TEL AVIV – Israeli airstrikes struck several targets in the Gaza Strip on Friday, killing several people, including a senior commander of a Palestinian militant group, in the deadliest escalation of violence in the area since an 11-day war last year.
The attacks hit both residential apartments and militant watchtowers, killing at least 10 people, including a 5-year-old girl, and injuring 55, the Gaza health ministry said. An airstrike killed Taysir al-Jabari, a senior military leader in Islamic Jihad, the second largest militant group in Gaza, according to both Islamic Jihad and the Israeli military.
The escalation followed one of the least violent phases in Gaza for several years. After the war in May 2021, there were relatively few cross-border firefights as tensions shifted to the occupied West Bank. Both Israel and Hamas, the militant group that dominates Gaza, have indicated that they are trying to avoid another large-scale war over the enclave, which has been under an Israeli and Egyptian blockade since 2007.
But Friday’s violence sparked warnings of retaliation from Palestinian militant groups and raised the possibility of a protracted conflict.
The airstrikes followed nearly a week of mounting tensions between Israel and Islamic Jihad, which often operates independently of Hamas. Israel this week arrested one of the group’s top commanders in the West Bank, sparking threats of reprisal from its leaders in Gaza.
Islamic Jihad had not yet responded to the arrest with an attack, but Israel said it was about to do so and had preemptively attacked Mr al-Jabari and others.
“Israel will not allow the terrorist organizations to set the agenda in the Gaza Strip and threaten the citizens of the State of Israel,” Israel’s Prime Minister Yair Lapid said shortly after the attack.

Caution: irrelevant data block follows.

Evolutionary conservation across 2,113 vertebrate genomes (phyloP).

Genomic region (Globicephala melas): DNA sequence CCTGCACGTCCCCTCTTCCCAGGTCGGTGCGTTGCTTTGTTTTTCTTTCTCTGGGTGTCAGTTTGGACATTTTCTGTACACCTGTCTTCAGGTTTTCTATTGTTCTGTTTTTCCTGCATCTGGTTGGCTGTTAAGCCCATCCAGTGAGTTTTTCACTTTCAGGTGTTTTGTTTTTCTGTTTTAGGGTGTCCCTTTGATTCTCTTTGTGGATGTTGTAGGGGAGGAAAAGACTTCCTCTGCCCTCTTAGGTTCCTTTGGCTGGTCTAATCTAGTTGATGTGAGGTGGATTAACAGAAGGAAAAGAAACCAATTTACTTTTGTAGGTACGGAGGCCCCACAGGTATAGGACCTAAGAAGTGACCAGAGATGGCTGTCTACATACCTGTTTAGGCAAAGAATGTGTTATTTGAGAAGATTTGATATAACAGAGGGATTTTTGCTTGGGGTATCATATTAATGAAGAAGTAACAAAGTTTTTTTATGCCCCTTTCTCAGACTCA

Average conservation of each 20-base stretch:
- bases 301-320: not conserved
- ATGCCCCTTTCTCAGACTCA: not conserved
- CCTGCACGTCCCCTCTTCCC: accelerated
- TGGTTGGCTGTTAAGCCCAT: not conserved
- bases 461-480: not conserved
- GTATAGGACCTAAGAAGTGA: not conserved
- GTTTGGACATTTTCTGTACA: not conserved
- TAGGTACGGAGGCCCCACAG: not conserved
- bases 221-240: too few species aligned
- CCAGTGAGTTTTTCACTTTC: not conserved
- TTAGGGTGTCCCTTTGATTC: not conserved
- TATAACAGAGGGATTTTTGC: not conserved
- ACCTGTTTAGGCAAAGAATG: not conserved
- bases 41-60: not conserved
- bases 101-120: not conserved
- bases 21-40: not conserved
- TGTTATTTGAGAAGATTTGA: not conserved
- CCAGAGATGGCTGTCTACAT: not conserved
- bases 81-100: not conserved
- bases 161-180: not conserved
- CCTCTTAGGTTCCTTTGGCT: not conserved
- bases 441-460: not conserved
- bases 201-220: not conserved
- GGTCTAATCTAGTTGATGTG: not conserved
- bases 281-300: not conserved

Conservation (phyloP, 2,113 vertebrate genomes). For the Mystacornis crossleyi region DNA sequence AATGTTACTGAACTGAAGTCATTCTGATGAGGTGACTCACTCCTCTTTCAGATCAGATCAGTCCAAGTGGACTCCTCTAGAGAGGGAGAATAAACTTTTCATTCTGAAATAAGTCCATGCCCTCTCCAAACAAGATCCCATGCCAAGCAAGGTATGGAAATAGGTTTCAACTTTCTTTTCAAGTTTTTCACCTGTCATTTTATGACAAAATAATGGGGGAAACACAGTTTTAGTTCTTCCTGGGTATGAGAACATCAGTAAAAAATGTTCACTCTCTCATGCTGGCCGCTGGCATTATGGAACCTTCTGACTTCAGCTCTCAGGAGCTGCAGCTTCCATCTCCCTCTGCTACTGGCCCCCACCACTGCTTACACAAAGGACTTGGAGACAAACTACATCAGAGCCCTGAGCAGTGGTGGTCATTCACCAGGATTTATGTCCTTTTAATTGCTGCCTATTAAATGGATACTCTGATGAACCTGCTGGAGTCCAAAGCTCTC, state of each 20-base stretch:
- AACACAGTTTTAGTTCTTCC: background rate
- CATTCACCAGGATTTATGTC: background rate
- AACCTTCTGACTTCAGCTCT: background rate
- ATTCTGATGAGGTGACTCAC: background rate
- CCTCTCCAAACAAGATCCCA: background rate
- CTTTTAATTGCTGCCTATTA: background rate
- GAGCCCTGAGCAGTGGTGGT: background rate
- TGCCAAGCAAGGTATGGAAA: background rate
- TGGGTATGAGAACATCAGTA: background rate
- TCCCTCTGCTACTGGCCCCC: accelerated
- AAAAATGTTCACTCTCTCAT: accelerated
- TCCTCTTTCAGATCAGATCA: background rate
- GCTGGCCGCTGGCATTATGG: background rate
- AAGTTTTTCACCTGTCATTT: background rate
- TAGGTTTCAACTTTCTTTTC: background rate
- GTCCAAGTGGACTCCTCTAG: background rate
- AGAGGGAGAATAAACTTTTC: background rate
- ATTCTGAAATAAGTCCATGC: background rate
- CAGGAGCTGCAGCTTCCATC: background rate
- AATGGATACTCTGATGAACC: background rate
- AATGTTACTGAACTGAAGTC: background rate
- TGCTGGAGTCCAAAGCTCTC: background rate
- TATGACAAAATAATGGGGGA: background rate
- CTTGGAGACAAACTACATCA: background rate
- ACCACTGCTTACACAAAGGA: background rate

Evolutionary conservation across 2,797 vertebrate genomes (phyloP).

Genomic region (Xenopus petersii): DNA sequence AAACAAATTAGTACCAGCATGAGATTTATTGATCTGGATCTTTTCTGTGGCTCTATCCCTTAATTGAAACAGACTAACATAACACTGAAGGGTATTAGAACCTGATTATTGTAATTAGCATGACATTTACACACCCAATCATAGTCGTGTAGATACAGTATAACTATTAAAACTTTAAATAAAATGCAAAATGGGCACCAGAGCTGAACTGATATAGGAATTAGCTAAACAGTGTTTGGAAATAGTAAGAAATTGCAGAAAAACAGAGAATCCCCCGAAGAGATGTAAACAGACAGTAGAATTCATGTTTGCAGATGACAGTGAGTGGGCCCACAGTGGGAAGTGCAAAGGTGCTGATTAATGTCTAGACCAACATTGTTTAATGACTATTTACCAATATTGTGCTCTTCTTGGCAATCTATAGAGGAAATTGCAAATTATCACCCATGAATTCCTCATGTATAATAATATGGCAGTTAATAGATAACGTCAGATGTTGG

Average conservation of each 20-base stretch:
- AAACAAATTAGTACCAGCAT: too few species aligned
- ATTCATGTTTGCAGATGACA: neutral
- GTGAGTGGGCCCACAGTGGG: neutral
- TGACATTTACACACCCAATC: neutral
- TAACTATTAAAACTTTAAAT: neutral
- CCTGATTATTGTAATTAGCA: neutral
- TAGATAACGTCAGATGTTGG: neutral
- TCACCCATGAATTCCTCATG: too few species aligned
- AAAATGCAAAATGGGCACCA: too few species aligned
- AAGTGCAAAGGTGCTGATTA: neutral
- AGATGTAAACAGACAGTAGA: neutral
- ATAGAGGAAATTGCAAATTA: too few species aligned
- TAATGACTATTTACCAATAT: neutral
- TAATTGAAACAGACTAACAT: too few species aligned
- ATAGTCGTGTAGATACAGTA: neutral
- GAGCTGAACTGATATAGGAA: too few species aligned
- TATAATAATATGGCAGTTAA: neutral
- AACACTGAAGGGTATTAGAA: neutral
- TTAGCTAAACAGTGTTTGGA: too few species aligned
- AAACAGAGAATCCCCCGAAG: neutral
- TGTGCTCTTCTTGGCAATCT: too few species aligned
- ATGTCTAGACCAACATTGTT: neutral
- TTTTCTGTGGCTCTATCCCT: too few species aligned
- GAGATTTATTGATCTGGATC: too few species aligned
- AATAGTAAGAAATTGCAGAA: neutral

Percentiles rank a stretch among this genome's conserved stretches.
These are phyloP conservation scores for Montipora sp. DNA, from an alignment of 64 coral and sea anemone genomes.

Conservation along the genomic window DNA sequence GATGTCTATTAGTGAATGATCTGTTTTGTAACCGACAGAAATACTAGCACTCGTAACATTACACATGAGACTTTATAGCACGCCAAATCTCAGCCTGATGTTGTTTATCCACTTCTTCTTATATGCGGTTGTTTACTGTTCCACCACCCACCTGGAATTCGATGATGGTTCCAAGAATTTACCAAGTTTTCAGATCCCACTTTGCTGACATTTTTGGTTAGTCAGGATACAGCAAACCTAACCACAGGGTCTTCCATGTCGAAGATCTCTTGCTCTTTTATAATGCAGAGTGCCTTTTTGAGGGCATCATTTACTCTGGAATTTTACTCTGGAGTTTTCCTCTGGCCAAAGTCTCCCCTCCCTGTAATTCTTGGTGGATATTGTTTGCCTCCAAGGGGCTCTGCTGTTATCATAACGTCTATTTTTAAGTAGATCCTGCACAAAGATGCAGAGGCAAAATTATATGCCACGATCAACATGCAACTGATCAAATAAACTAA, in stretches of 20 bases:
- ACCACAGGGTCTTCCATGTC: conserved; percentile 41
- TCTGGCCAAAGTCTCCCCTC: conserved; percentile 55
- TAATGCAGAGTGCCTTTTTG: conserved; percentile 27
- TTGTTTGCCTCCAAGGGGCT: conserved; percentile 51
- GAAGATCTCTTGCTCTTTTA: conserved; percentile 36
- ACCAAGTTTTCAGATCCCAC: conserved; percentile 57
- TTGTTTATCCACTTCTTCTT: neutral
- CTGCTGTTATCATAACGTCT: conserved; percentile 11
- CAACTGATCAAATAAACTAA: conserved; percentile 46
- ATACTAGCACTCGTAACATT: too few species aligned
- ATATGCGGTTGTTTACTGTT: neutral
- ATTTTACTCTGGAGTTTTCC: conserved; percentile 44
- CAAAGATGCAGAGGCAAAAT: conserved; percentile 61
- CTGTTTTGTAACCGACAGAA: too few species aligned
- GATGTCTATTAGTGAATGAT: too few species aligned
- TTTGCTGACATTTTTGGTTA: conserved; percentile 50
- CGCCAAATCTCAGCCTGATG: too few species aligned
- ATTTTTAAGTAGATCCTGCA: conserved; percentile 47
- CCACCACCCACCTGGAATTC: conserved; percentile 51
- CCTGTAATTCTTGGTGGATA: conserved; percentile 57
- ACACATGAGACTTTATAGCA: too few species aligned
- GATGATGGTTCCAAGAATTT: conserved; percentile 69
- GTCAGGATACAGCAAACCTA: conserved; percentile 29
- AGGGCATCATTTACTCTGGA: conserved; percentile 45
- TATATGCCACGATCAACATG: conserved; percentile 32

Israel closed border crossings into the Gaza Strip this week in anticipation of a retaliatory attack after its arrest in the West Bank.
After the airstrikes, Islamic Jihad said it would respond with force, and cities in southern Israel opened air raid shelters in anticipation of rocket fire from Gaza.
“The enemy has started a war against our people and we all have to defend ourselves and our people,” said an Islamic Jihad statement.
It was not immediately clear whether Hamas would join Islamic Jihad. In the past, Hamas has occasionally sat on the sidelines when Islamic Jihad clashed with Israel.
“As we mourn the leader al-Jabari and the righteous martyrs, we affirm that matters are open to all directions and call for an end to Zionist aggression against our people,” said Ismail Haniyeh, head of the political bureau from Hamas, in a statement. .
Plumes of smoke billowed over the Gaza skyline and crowds of rescuers, medics and onlookers gathered on the street near where the Islamic Jihad commander had been killed. Photos posted online showed him being carried by a mob and a grieving man carrying a dead child covered in a shroud.
The airstrikes shifted the focus of the conflict back to Gaza. Since March, Palestinian attackers have killed at least 19 Israelis and foreigners in the West Bank and Israel in the most intense wave of stabbings and shootings in several years. In response, according to the United Nations, Israel has staged near-night raids on the West Bank, arresting hundreds of Palestinians and killing more than 40.
Several civilians have been caught in the violence, including Shireen Abu Akleh, a Palestinian-American broadcaster who was shot dead in May while reporting an Israeli raid.
Fady Hanona and Iyad Abu Hweila contributed from Gaza City.